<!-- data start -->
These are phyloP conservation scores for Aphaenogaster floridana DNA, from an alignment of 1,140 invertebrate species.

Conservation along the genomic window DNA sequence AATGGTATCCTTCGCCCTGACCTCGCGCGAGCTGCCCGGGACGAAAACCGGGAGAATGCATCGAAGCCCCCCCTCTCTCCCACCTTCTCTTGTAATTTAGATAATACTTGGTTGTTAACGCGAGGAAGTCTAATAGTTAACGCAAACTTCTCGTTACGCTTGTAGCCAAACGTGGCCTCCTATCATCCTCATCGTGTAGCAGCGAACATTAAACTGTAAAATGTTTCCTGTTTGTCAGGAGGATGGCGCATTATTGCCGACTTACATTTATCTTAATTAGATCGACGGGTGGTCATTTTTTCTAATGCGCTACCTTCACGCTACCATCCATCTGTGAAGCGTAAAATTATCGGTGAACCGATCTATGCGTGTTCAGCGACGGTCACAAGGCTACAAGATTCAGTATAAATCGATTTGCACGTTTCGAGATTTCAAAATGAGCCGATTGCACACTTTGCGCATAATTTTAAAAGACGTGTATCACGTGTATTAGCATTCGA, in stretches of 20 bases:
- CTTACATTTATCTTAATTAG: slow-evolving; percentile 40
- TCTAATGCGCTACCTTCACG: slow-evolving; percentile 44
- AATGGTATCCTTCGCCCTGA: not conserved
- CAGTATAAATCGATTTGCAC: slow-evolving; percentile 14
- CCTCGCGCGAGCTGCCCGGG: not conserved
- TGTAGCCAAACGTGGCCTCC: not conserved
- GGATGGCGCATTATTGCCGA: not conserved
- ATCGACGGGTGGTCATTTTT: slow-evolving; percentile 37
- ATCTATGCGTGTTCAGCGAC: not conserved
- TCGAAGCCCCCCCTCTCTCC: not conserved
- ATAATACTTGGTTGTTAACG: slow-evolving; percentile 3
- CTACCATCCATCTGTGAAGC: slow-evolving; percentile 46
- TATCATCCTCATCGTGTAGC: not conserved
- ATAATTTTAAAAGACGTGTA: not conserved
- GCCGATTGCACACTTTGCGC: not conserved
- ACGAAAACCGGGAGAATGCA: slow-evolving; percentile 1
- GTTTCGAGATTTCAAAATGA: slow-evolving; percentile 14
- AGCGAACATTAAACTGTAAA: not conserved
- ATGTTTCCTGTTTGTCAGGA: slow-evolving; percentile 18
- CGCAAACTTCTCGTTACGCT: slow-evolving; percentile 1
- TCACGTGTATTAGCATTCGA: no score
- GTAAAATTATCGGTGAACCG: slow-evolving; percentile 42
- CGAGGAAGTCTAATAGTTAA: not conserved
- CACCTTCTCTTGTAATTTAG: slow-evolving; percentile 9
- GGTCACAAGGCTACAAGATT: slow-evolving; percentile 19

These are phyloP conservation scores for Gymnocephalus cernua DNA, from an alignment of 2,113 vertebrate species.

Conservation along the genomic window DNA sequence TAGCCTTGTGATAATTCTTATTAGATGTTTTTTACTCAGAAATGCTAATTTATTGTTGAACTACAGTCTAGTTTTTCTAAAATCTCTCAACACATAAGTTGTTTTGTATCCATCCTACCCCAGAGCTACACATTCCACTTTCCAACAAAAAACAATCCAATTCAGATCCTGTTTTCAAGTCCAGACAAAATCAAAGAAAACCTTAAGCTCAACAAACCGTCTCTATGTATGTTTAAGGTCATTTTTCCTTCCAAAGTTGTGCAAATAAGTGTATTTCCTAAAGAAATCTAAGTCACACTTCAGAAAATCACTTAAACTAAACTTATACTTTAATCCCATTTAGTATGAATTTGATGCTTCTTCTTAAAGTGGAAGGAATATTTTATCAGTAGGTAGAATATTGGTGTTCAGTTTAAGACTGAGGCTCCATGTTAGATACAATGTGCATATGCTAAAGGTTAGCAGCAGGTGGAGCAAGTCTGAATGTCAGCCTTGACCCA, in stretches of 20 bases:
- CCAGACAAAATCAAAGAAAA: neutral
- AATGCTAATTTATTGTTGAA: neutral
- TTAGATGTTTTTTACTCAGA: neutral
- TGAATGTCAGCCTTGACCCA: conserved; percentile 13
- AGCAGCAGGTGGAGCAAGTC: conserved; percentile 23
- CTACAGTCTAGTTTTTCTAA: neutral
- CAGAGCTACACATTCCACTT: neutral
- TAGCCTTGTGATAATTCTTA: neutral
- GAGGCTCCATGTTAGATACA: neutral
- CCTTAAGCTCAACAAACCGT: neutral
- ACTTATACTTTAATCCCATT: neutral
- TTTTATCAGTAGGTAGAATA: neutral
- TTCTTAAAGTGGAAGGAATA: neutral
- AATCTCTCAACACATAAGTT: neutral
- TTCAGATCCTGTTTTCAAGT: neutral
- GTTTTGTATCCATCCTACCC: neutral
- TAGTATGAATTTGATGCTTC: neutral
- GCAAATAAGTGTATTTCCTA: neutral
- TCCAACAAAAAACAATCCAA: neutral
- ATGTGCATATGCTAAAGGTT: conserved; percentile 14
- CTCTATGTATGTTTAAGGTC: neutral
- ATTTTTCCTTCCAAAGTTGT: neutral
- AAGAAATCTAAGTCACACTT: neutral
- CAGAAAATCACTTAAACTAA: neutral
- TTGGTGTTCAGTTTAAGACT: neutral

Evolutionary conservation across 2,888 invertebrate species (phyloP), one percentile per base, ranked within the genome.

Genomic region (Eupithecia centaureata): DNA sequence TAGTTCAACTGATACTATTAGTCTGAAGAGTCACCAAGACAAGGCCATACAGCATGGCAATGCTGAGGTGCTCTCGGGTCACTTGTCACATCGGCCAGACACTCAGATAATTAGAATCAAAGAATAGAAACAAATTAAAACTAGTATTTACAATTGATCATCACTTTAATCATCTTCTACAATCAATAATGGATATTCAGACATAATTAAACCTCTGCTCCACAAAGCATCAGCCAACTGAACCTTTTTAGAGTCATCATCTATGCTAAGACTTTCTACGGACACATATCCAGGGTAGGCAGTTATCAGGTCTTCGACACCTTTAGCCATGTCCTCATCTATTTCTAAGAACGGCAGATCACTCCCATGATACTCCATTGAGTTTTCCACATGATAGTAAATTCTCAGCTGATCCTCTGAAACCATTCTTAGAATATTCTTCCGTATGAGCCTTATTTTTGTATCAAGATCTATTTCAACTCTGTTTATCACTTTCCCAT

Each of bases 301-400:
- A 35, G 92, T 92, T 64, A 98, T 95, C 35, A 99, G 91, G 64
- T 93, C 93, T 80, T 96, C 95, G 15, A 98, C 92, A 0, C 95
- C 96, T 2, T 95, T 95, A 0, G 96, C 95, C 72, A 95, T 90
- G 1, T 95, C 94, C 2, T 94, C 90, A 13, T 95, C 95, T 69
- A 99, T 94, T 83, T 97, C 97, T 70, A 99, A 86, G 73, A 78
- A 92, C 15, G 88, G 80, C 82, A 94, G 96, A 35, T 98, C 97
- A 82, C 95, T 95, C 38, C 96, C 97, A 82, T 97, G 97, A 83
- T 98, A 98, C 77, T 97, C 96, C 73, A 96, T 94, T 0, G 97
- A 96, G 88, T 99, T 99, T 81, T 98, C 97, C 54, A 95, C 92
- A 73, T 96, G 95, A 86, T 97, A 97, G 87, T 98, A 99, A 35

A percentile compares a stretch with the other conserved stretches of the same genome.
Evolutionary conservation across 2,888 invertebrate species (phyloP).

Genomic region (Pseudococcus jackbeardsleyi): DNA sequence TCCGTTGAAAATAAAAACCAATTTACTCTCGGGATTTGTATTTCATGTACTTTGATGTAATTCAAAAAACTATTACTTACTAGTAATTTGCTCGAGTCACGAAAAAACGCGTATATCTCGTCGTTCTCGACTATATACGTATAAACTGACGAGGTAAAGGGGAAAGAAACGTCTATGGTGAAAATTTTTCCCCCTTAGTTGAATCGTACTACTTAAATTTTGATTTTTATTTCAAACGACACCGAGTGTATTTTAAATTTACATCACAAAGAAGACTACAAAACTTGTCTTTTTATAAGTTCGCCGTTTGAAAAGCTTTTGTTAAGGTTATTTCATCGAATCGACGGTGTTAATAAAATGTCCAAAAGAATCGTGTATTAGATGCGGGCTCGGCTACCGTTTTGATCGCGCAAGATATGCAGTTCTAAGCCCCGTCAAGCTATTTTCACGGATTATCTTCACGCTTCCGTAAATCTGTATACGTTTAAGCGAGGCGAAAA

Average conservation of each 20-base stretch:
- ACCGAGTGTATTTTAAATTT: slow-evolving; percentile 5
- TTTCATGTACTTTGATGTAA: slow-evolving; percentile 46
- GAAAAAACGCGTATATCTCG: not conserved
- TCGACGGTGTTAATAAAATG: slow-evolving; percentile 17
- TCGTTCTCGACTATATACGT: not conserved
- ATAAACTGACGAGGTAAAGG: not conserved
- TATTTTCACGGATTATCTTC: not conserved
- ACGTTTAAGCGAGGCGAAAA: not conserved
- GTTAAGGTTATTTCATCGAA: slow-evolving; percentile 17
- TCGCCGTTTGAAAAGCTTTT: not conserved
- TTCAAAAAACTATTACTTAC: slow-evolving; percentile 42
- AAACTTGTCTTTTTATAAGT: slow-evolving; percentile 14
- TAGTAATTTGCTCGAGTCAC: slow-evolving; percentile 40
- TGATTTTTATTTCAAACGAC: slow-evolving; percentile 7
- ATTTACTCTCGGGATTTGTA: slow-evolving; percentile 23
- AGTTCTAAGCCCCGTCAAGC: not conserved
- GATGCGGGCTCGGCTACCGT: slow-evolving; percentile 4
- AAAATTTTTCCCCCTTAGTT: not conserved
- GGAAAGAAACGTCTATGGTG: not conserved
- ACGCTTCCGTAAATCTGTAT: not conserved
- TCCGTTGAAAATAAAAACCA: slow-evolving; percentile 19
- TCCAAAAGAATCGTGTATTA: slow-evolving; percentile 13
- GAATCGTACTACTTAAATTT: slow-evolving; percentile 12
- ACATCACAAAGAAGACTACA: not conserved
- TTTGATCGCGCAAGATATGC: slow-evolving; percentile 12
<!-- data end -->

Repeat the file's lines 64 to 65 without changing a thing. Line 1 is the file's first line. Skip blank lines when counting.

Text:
- A 82, C 95, T 95, C 38, C 96, C 97, A 82, T 97, G 97, A 83
- T 98, A 98, C 77, T 97, C 96, C 73, A 96, T 94, T 0, G 97